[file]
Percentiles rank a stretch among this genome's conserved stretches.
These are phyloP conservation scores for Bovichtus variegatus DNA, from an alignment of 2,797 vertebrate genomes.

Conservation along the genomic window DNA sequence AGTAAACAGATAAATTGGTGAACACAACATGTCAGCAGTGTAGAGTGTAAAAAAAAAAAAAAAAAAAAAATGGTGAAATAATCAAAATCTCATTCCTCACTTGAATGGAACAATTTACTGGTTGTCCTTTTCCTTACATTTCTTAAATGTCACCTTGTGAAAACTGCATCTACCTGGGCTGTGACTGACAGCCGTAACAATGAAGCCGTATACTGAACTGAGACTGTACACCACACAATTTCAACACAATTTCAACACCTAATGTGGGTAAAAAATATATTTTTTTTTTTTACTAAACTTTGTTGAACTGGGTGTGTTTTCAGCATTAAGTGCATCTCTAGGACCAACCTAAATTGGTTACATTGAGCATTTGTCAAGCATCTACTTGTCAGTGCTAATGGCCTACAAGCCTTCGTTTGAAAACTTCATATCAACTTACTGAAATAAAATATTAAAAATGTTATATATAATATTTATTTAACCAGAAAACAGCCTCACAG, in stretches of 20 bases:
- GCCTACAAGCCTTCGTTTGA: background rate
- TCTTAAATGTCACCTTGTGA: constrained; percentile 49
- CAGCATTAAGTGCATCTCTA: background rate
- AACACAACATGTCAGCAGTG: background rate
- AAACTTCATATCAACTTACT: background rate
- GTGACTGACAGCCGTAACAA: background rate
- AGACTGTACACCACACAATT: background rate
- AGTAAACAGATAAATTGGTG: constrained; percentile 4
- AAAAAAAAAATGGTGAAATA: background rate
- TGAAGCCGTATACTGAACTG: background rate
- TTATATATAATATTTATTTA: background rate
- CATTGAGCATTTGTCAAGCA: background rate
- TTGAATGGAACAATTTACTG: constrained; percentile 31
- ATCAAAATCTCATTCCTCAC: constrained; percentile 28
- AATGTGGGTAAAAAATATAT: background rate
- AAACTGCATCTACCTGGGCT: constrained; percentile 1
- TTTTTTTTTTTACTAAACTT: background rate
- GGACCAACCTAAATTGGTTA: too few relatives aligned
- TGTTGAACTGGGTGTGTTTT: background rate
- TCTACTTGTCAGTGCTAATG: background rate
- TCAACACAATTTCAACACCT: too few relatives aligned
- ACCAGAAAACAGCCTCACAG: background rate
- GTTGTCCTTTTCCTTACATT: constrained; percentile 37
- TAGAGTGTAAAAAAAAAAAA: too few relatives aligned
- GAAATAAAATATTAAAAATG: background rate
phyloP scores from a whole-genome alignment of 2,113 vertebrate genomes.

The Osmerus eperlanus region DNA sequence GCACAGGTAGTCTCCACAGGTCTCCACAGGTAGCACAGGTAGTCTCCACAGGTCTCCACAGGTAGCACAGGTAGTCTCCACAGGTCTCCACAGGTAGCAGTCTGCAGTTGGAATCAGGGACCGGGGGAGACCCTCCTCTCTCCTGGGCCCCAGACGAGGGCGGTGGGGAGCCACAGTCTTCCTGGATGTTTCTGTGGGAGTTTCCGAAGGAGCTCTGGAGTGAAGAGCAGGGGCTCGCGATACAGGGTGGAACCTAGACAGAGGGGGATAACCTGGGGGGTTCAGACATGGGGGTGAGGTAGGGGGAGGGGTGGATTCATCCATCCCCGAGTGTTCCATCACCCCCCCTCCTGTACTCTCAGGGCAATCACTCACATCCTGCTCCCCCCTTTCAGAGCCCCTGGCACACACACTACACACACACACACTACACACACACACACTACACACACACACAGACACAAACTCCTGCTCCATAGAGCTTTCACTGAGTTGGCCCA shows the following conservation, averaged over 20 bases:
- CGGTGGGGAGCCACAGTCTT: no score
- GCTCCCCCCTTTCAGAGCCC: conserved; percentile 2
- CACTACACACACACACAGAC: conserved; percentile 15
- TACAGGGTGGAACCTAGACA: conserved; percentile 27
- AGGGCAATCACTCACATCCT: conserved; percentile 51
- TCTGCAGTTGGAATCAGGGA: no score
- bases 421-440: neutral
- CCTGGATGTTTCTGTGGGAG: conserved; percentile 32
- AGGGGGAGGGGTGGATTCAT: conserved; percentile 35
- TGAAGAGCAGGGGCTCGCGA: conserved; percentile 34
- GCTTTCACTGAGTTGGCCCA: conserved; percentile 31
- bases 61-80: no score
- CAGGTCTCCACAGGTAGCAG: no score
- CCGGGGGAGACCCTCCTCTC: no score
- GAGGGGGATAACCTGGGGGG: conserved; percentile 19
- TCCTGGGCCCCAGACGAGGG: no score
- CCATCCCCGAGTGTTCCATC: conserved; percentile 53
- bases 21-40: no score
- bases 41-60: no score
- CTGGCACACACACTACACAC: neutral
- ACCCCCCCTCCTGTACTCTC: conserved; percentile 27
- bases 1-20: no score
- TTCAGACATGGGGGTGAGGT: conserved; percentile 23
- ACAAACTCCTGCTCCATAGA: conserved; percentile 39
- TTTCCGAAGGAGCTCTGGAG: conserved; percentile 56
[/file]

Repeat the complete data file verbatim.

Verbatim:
Percentiles rank a stretch among this genome's conserved stretches.
These are phyloP conservation scores for Bovichtus variegatus DNA, from an alignment of 2,797 vertebrate genomes.

Conservation along the genomic window DNA sequence AGTAAACAGATAAATTGGTGAACACAACATGTCAGCAGTGTAGAGTGTAAAAAAAAAAAAAAAAAAAAAATGGTGAAATAATCAAAATCTCATTCCTCACTTGAATGGAACAATTTACTGGTTGTCCTTTTCCTTACATTTCTTAAATGTCACCTTGTGAAAACTGCATCTACCTGGGCTGTGACTGACAGCCGTAACAATGAAGCCGTATACTGAACTGAGACTGTACACCACACAATTTCAACACAATTTCAACACCTAATGTGGGTAAAAAATATATTTTTTTTTTTTACTAAACTTTGTTGAACTGGGTGTGTTTTCAGCATTAAGTGCATCTCTAGGACCAACCTAAATTGGTTACATTGAGCATTTGTCAAGCATCTACTTGTCAGTGCTAATGGCCTACAAGCCTTCGTTTGAAAACTTCATATCAACTTACTGAAATAAAATATTAAAAATGTTATATATAATATTTATTTAACCAGAAAACAGCCTCACAG, in stretches of 20 bases:
- GCCTACAAGCCTTCGTTTGA: background rate
- TCTTAAATGTCACCTTGTGA: constrained; percentile 49
- CAGCATTAAGTGCATCTCTA: background rate
- AACACAACATGTCAGCAGTG: background rate
- AAACTTCATATCAACTTACT: background rate
- GTGACTGACAGCCGTAACAA: background rate
- AGACTGTACACCACACAATT: background rate
- AGTAAACAGATAAATTGGTG: constrained; percentile 4
- AAAAAAAAAATGGTGAAATA: background rate
- TGAAGCCGTATACTGAACTG: background rate
- TTATATATAATATTTATTTA: background rate
- CATTGAGCATTTGTCAAGCA: background rate
- TTGAATGGAACAATTTACTG: constrained; percentile 31
- ATCAAAATCTCATTCCTCAC: constrained; percentile 28
- AATGTGGGTAAAAAATATAT: background rate
- AAACTGCATCTACCTGGGCT: constrained; percentile 1
- TTTTTTTTTTTACTAAACTT: background rate
- GGACCAACCTAAATTGGTTA: too few relatives aligned
- TGTTGAACTGGGTGTGTTTT: background rate
- TCTACTTGTCAGTGCTAATG: background rate
- TCAACACAATTTCAACACCT: too few relatives aligned
- ACCAGAAAACAGCCTCACAG: background rate
- GTTGTCCTTTTCCTTACATT: constrained; percentile 37
- TAGAGTGTAAAAAAAAAAAA: too few relatives aligned
- GAAATAAAATATTAAAAATG: background rate
phyloP scores from a whole-genome alignment of 2,113 vertebrate genomes.

The Osmerus eperlanus region DNA sequence GCACAGGTAGTCTCCACAGGTCTCCACAGGTAGCACAGGTAGTCTCCACAGGTCTCCACAGGTAGCACAGGTAGTCTCCACAGGTCTCCACAGGTAGCAGTCTGCAGTTGGAATCAGGGACCGGGGGAGACCCTCCTCTCTCCTGGGCCCCAGACGAGGGCGGTGGGGAGCCACAGTCTTCCTGGATGTTTCTGTGGGAGTTTCCGAAGGAGCTCTGGAGTGAAGAGCAGGGGCTCGCGATACAGGGTGGAACCTAGACAGAGGGGGATAACCTGGGGGGTTCAGACATGGGGGTGAGGTAGGGGGAGGGGTGGATTCATCCATCCCCGAGTGTTCCATCACCCCCCCTCCTGTACTCTCAGGGCAATCACTCACATCCTGCTCCCCCCTTTCAGAGCCCCTGGCACACACACTACACACACACACACTACACACACACACACTACACACACACACAGACACAAACTCCTGCTCCATAGAGCTTTCACTGAGTTGGCCCA shows the following conservation, averaged over 20 bases:
- CGGTGGGGAGCCACAGTCTT: no score
- GCTCCCCCCTTTCAGAGCCC: conserved; percentile 2
- CACTACACACACACACAGAC: conserved; percentile 15
- TACAGGGTGGAACCTAGACA: conserved; percentile 27
- AGGGCAATCACTCACATCCT: conserved; percentile 51
- TCTGCAGTTGGAATCAGGGA: no score
- bases 421-440: neutral
- CCTGGATGTTTCTGTGGGAG: conserved; percentile 32
- AGGGGGAGGGGTGGATTCAT: conserved; percentile 35
- TGAAGAGCAGGGGCTCGCGA: conserved; percentile 34
- GCTTTCACTGAGTTGGCCCA: conserved; percentile 31
- bases 61-80: no score
- CAGGTCTCCACAGGTAGCAG: no score
- CCGGGGGAGACCCTCCTCTC: no score
- GAGGGGGATAACCTGGGGGG: conserved; percentile 19
- TCCTGGGCCCCAGACGAGGG: no score
- CCATCCCCGAGTGTTCCATC: conserved; percentile 53
- bases 21-40: no score
- bases 41-60: no score
- CTGGCACACACACTACACAC: neutral
- ACCCCCCCTCCTGTACTCTC: conserved; percentile 27
- bases 1-20: no score
- TTCAGACATGGGGGTGAGGT: conserved; percentile 23
- ACAAACTCCTGCTCCATAGA: conserved; percentile 39
- TTTCCGAAGGAGCTCTGGAG: conserved; percentile 56